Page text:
#### 3. Individual communication strategies

Rumor propagation is not just about the propagation of information, but more importantly about individual choices. When a netizen receives rumor information, whether to propagate it and how to propagate it are the strategic choices that the netizen needs to make. This paper analyzes this process based on the nuclear fission process.

The process of uranium fission, simplified, involves an unstable heavy nucleus absorbing a neutron from the outside, gaining a certain amount of excitation energy. It then crosses the fission barrier, transforming the originally stable nuclear state into an excited state, splitting apart and releasing some neutrons and part of the energy. At the same time, the neutrons released from this process can strike other heavy nuclei at high speeds and be absorbed by unstable heavy nuclei, continuing to split and causing a series of chain reactions. Thus, this triggers a series of chain reactions. Based on the above description of the nuclear fission phenomenon, this paper draws an analogy between the process of rumor propagation and the nuclear fission process, in which the Coulomb energy *E*_{c} and the surface energy *E*_{s}, which determine the fission or not of the uranium nucleus, can be regarded as the influences of netizens to enhance the rumor propagation and to stop the rumor propagation after receiving a rumor, respectively. When netizens receive rumor information, the two influences interact with each other to form netizens’ communication decision threshold.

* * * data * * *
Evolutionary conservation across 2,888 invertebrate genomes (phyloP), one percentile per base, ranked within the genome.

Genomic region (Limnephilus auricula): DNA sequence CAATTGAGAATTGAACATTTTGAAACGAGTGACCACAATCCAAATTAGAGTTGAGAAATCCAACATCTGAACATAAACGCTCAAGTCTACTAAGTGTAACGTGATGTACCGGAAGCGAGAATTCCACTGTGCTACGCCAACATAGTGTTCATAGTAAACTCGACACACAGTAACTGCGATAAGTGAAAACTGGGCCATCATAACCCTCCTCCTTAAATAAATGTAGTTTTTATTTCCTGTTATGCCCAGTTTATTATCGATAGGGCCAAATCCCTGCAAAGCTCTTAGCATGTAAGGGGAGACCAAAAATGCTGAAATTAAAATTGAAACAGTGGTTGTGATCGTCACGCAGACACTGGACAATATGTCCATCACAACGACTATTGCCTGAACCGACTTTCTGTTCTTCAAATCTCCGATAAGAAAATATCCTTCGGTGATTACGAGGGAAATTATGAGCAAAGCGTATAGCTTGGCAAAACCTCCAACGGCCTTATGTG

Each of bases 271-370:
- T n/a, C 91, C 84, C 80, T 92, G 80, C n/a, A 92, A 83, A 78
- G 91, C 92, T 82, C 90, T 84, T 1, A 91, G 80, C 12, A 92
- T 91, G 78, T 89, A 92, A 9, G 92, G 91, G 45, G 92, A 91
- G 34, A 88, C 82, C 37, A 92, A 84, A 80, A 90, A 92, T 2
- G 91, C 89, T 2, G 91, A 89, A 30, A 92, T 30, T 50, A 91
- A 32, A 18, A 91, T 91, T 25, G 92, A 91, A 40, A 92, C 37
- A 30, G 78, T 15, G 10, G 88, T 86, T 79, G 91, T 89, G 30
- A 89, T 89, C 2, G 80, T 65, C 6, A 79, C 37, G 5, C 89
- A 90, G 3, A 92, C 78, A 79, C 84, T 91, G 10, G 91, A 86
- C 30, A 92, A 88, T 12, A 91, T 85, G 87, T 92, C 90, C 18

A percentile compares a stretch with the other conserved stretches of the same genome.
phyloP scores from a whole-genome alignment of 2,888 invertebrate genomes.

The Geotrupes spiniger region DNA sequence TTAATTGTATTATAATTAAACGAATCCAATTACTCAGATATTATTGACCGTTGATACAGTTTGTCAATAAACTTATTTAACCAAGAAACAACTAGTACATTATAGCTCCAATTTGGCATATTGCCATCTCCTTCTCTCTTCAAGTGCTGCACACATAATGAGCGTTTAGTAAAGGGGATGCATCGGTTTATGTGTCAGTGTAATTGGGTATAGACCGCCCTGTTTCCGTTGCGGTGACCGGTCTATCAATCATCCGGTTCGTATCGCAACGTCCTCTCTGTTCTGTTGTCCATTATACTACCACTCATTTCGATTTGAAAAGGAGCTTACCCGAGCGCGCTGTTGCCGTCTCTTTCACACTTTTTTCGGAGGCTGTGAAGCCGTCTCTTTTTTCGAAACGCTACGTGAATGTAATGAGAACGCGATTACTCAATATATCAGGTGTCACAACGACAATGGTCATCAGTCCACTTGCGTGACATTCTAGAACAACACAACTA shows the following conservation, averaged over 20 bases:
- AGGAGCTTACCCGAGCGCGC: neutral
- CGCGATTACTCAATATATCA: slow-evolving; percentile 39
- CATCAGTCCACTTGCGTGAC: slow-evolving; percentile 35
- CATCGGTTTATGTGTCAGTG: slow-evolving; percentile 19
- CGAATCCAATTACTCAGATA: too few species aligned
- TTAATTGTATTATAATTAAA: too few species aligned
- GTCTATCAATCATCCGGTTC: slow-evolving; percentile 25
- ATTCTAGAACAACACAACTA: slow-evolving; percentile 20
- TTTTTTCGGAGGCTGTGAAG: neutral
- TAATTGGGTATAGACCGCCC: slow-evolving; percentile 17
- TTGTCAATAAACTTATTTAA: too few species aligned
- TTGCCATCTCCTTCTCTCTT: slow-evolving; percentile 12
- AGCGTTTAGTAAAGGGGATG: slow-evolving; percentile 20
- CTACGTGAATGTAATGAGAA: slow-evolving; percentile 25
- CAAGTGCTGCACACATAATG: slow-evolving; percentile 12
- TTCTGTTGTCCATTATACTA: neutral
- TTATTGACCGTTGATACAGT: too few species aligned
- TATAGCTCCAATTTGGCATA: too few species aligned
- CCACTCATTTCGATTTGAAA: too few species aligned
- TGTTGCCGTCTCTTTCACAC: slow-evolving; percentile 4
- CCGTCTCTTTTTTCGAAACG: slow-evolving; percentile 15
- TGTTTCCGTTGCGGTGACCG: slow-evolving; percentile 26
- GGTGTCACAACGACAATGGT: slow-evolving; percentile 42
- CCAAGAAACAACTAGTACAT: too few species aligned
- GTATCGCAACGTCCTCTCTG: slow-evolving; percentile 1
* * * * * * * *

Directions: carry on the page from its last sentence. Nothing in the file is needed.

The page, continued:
When not exposed to rumor information, the value of netizens’ interest in rumors is 0. At this time, *E*_{c} = 0 < *E*_{s}, the influencing factor of not wanting to propagate rumors *E*_{s} is dominant, and netizens are in a steady state; when netizens receive information about rumors, they will be interested in the information to a certain extent, and at this time, the influencing factor of netizens’ wanting to propagate rumors *E*_{c} will rise. When *E*_{c} > *E*_{s}, the influencing factor of wanting to propagate the rumor dominates and netizens choose to propagate the rumor. Blind Internet users have a relatively low value of *E*_{s}, so as soon as they come into contact with the rumor information, they will forward it to the outside world. However, rational Internet users are influenced by their own factors, and the value of *E*_{s} is relatively high, and only receiving a rumor once will not increase their decision threshold, and every time they receive it, the value *E*_{c} increases, until it is greater than *E*_{s}, and then, rational Internet users choose to propagate it as well.

Based on the above analysis, it is assumed that the rumor information propagates by rounds and the number of rounds is recorded as *l*. Considering the existence of a propagation threshold, a state value *a* (*a* is an integer) is set for each individual, and when an individual receives a rumor message once, its state value is reduced by 1, and when its state value becomes 0, the propagation starts. Therefore, the state of each individual is represented by the number of rounds *l* and the state value *a*. The state of the stable blind individual, *S*_{1}, is represented as $S1l,1$ at the *l* round. Record *r* as rumor information.

*a*= 1. He/she changes state and propagates as shown below,